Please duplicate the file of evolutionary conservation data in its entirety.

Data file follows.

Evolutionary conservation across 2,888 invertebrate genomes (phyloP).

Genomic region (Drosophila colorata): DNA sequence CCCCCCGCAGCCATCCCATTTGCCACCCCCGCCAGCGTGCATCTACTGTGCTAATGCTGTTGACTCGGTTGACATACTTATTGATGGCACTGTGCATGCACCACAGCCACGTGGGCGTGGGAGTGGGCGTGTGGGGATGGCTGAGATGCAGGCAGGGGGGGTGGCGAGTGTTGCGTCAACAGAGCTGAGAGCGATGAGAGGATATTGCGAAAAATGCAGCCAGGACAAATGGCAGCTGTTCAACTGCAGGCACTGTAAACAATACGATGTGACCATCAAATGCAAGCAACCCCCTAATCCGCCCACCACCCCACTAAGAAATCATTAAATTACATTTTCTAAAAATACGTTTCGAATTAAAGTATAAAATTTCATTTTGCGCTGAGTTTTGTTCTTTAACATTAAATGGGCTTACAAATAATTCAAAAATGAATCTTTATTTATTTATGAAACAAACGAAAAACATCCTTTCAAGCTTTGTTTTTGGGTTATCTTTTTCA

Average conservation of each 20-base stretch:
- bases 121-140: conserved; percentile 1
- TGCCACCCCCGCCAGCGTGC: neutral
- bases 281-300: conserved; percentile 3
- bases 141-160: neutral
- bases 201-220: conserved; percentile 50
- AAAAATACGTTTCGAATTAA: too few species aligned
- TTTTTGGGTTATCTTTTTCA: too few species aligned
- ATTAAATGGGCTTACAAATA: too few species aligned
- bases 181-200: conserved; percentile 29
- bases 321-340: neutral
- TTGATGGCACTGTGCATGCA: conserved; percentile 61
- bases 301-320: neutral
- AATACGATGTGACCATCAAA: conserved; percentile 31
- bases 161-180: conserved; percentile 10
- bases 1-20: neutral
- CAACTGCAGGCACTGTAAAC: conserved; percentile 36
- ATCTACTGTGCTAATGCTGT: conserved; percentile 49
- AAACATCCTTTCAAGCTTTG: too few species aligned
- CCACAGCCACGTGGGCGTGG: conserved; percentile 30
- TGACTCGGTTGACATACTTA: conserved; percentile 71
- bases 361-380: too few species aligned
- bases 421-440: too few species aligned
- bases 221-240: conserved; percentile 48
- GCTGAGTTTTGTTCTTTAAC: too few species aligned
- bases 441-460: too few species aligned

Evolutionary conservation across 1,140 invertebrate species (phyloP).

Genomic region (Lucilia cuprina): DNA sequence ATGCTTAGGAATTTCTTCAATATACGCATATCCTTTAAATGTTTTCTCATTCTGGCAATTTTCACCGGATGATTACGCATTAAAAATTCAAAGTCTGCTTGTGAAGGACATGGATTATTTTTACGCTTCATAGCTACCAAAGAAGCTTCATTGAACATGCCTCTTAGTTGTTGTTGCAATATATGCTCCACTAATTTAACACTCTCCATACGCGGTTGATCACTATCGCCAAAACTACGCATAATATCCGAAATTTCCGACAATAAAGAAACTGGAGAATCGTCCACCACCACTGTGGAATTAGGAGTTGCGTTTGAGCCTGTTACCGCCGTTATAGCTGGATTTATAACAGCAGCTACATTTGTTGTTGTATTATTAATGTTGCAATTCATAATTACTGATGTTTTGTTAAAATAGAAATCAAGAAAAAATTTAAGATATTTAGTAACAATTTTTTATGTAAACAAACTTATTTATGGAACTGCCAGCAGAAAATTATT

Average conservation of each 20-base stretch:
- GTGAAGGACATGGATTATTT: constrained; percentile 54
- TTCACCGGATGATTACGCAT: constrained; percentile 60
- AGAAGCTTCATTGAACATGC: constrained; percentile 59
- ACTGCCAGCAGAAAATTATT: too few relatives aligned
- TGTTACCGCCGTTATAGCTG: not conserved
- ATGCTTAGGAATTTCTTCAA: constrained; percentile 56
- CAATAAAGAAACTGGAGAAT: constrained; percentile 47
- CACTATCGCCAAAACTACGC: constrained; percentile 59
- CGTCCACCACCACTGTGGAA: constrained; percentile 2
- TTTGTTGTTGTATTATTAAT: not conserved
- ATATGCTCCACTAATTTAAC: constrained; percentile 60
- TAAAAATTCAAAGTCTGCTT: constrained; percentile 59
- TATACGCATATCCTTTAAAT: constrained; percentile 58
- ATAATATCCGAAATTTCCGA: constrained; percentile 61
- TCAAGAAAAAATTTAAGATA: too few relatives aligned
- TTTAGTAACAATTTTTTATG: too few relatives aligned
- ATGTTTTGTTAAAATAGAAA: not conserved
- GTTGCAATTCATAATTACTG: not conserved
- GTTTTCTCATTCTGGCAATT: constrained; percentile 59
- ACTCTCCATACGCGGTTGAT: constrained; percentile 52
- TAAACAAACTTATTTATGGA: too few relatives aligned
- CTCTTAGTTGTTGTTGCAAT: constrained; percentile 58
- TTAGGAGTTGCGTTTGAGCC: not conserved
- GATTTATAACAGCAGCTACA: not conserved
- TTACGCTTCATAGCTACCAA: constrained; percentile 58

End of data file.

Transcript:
Evolutionary conservation across 2,888 invertebrate genomes (phyloP).

Genomic region (Drosophila colorata): DNA sequence CCCCCCGCAGCCATCCCATTTGCCACCCCCGCCAGCGTGCATCTACTGTGCTAATGCTGTTGACTCGGTTGACATACTTATTGATGGCACTGTGCATGCACCACAGCCACGTGGGCGTGGGAGTGGGCGTGTGGGGATGGCTGAGATGCAGGCAGGGGGGGTGGCGAGTGTTGCGTCAACAGAGCTGAGAGCGATGAGAGGATATTGCGAAAAATGCAGCCAGGACAAATGGCAGCTGTTCAACTGCAGGCACTGTAAACAATACGATGTGACCATCAAATGCAAGCAACCCCCTAATCCGCCCACCACCCCACTAAGAAATCATTAAATTACATTTTCTAAAAATACGTTTCGAATTAAAGTATAAAATTTCATTTTGCGCTGAGTTTTGTTCTTTAACATTAAATGGGCTTACAAATAATTCAAAAATGAATCTTTATTTATTTATGAAACAAACGAAAAACATCCTTTCAAGCTTTGTTTTTGGGTTATCTTTTTCA

Average conservation of each 20-base stretch:
- bases 121-140: conserved; percentile 1
- TGCCACCCCCGCCAGCGTGC: neutral
- bases 281-300: conserved; percentile 3
- bases 141-160: neutral
- bases 201-220: conserved; percentile 50
- AAAAATACGTTTCGAATTAA: too few species aligned
- TTTTTGGGTTATCTTTTTCA: too few species aligned
- ATTAAATGGGCTTACAAATA: too few species aligned
- bases 181-200: conserved; percentile 29
- bases 321-340: neutral
- TTGATGGCACTGTGCATGCA: conserved; percentile 61
- bases 301-320: neutral
- AATACGATGTGACCATCAAA: conserved; percentile 31
- bases 161-180: conserved; percentile 10
- bases 1-20: neutral
- CAACTGCAGGCACTGTAAAC: conserved; percentile 36
- ATCTACTGTGCTAATGCTGT: conserved; percentile 49
- AAACATCCTTTCAAGCTTTG: too few species aligned
- CCACAGCCACGTGGGCGTGG: conserved; percentile 30
- TGACTCGGTTGACATACTTA: conserved; percentile 71
- bases 361-380: too few species aligned
- bases 421-440: too few species aligned
- bases 221-240: conserved; percentile 48
- GCTGAGTTTTGTTCTTTAAC: too few species aligned
- bases 441-460: too few species aligned

Evolutionary conservation across 1,140 invertebrate species (phyloP).

Genomic region (Lucilia cuprina): DNA sequence ATGCTTAGGAATTTCTTCAATATACGCATATCCTTTAAATGTTTTCTCATTCTGGCAATTTTCACCGGATGATTACGCATTAAAAATTCAAAGTCTGCTTGTGAAGGACATGGATTATTTTTACGCTTCATAGCTACCAAAGAAGCTTCATTGAACATGCCTCTTAGTTGTTGTTGCAATATATGCTCCACTAATTTAACACTCTCCATACGCGGTTGATCACTATCGCCAAAACTACGCATAATATCCGAAATTTCCGACAATAAAGAAACTGGAGAATCGTCCACCACCACTGTGGAATTAGGAGTTGCGTTTGAGCCTGTTACCGCCGTTATAGCTGGATTTATAACAGCAGCTACATTTGTTGTTGTATTATTAATGTTGCAATTCATAATTACTGATGTTTTGTTAAAATAGAAATCAAGAAAAAATTTAAGATATTTAGTAACAATTTTTTATGTAAACAAACTTATTTATGGAACTGCCAGCAGAAAATTATT

Average conservation of each 20-base stretch:
- GTGAAGGACATGGATTATTT: constrained; percentile 54
- TTCACCGGATGATTACGCAT: constrained; percentile 60
- AGAAGCTTCATTGAACATGC: constrained; percentile 59
- ACTGCCAGCAGAAAATTATT: too few relatives aligned
- TGTTACCGCCGTTATAGCTG: not conserved
- ATGCTTAGGAATTTCTTCAA: constrained; percentile 56
- CAATAAAGAAACTGGAGAAT: constrained; percentile 47
- CACTATCGCCAAAACTACGC: constrained; percentile 59
- CGTCCACCACCACTGTGGAA: constrained; percentile 2
- TTTGTTGTTGTATTATTAAT: not conserved
- ATATGCTCCACTAATTTAAC: constrained; percentile 60
- TAAAAATTCAAAGTCTGCTT: constrained; percentile 59
- TATACGCATATCCTTTAAAT: constrained; percentile 58
- ATAATATCCGAAATTTCCGA: constrained; percentile 61
- TCAAGAAAAAATTTAAGATA: too few relatives aligned
- TTTAGTAACAATTTTTTATG: too few relatives aligned
- ATGTTTTGTTAAAATAGAAA: not conserved
- GTTGCAATTCATAATTACTG: not conserved
- GTTTTCTCATTCTGGCAATT: constrained; percentile 59
- ACTCTCCATACGCGGTTGAT: constrained; percentile 52
- TAAACAAACTTATTTATGGA: too few relatives aligned
- CTCTTAGTTGTTGTTGCAAT: constrained; percentile 58
- TTAGGAGTTGCGTTTGAGCC: not conserved
- GATTTATAACAGCAGCTACA: not conserved
- TTACGCTTCATAGCTACCAA: constrained; percentile 58